Birth of After The Fall: HIV Grows Up

 

A letter from Creator / Executive Producer Kathleen Treat’s story.

In 1997, World Vision approached me with a request for funding.  Several projects were proposed, but only one stuck out to me. It was a proposal to support a kid’s club in Romania for children who were infected with HIV in the hospitals and institutions in the late ‘80s and early ‘90s.  The program, started by Venera Batescu, was aimed at providing a safe place for the kids to socialize. They would do crafts together and have outings to the Black Sea or the mountains.

I had been interested and involved in the HIV pandemic for many years already.  It was clear to me from the first mention that I would be supporting this project.  We assumed, in those early days, that the kid’s camp would have a definitive timeline.  The children were not expected to live more than 10 years.  This was a program that increased the quality of life for these kids while they were still here.  There were no long-term goals, no projected outcomes, no strategic initiatives.

I remember visiting Romania for the first time in the fall of 1999.  I met Venera at the World Vision office.  I met Dr. Matusa in the hospital.  The AIDS ward was packed.  Dr. Matusa supervised the children, had school lessons, and fed them all.  It was not a hospital—it was a home for these kids.  I vividly remember one boy on the brink of death.  He was lying on a bench in the schoolroom so that he could be close to his friends.  He did not want to die alone in his room.

We visited families and went on field trips with several of the kids.  In those days, the parents did not tell the children they were ill.  In most families, only one child was infected.  It would be the one child that was born into the window of time when contaminated blood was given in hospitals, or had the bad luck of getting a cold during that time, that contracted the disease.  We were not allowed to speak of it.  The families did not want any of the children to know.  It seemed, at that time, to be less about stigma from the outside, and more about letting the child have a stress free life in his short time on earth.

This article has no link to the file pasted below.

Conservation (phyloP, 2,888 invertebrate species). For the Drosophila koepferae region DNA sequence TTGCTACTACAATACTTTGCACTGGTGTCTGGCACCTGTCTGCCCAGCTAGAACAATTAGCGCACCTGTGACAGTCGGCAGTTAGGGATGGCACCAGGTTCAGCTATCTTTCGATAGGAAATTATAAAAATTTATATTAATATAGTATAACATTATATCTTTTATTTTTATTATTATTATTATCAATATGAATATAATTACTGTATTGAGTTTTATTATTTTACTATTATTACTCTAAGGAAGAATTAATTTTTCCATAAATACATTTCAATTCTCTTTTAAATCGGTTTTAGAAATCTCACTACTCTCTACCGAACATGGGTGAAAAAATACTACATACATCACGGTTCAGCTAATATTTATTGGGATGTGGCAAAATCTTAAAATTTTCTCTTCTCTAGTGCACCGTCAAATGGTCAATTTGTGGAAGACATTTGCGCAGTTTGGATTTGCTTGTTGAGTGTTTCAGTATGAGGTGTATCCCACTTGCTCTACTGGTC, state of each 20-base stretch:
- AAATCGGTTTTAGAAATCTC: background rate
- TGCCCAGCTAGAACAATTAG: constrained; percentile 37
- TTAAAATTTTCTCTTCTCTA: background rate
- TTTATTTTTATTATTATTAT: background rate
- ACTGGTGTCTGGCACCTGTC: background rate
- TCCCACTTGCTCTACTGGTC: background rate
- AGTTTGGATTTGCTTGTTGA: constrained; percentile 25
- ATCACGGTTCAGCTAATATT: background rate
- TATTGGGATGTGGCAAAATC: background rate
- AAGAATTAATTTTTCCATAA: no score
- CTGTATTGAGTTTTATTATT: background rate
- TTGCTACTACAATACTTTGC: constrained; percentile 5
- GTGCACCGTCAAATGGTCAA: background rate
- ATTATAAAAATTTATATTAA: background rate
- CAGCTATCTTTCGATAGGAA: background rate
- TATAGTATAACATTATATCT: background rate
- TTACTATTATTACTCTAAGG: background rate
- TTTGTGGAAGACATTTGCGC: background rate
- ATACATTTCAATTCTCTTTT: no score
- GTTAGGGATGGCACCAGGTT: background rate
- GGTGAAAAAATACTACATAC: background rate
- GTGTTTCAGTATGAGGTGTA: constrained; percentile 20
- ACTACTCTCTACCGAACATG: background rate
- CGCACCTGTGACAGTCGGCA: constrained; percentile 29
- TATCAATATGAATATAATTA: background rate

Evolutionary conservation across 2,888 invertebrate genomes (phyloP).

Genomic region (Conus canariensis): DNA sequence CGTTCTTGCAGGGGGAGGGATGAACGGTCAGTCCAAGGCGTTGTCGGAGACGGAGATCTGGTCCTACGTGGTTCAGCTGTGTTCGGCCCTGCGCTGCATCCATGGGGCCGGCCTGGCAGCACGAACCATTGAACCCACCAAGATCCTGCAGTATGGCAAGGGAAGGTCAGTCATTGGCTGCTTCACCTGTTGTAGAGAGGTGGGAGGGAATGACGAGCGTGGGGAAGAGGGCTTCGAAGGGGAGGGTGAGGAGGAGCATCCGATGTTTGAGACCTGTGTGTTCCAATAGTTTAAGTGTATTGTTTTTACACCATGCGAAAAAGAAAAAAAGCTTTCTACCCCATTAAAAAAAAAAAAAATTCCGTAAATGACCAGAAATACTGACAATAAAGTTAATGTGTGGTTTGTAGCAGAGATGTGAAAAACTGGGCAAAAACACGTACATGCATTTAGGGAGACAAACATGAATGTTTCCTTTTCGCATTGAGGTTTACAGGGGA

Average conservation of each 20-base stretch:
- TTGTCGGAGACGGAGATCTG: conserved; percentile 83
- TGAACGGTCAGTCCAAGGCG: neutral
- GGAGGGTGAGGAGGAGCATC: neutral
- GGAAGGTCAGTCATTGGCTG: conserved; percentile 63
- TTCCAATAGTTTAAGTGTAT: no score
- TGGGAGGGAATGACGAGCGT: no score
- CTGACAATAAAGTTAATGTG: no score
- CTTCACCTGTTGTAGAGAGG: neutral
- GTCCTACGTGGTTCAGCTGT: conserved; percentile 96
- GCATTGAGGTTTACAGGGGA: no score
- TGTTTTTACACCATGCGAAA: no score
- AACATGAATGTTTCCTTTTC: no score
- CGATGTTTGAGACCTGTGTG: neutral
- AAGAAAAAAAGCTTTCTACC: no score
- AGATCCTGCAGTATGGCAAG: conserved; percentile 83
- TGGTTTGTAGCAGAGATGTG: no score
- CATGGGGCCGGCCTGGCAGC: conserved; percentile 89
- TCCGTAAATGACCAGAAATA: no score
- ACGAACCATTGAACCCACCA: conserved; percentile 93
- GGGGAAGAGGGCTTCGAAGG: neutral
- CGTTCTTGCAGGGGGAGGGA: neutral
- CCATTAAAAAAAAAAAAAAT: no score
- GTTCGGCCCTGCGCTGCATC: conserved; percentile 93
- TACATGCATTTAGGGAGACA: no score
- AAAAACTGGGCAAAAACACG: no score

I returned in the fall of 2006.  In those intervening years, ARV drugs became widely available in Romania.  Though many children died, many more were living.

There were several things during the visit that made a great impact on me and led directly to the making of the documentary.  The first:  the children were now young adults.

The second:  not only did they finally KNOW about their disease—they were becoming advocates and activists.  They were going on radio shows, passing out safe-sex information on the beaches, speaking with government officials.

I left that trip with one image— a megaphone.  I wanted to be a megaphone so that a larger audience could hear this message—the one that they, themselves, were telling—, perhaps even the world.  This is where the idea of a documentary first came to be.

It took two years after those first thoughts for the filming trip.  There were so many issues to deal with—confidentiality being chief among them.  But filming did happen, and other trips followed before completion of the documentary.

I continue to support these youth in Romania, though the kid’s club has grown and evolved to include scholarships, vocational training, and other assistance.  We could never have imagined, back in 1997, just how strategic the kids club program would be.  Through the heroic dedication of Venera, Dr. Matusa, and the countless other people that give their time and energy to these young adults, a generation is alive and paving the way for other HIV infected youth to be able to dream of full, productive lives.

Sincerely, Kathleen Treat, Creator/Executive Producer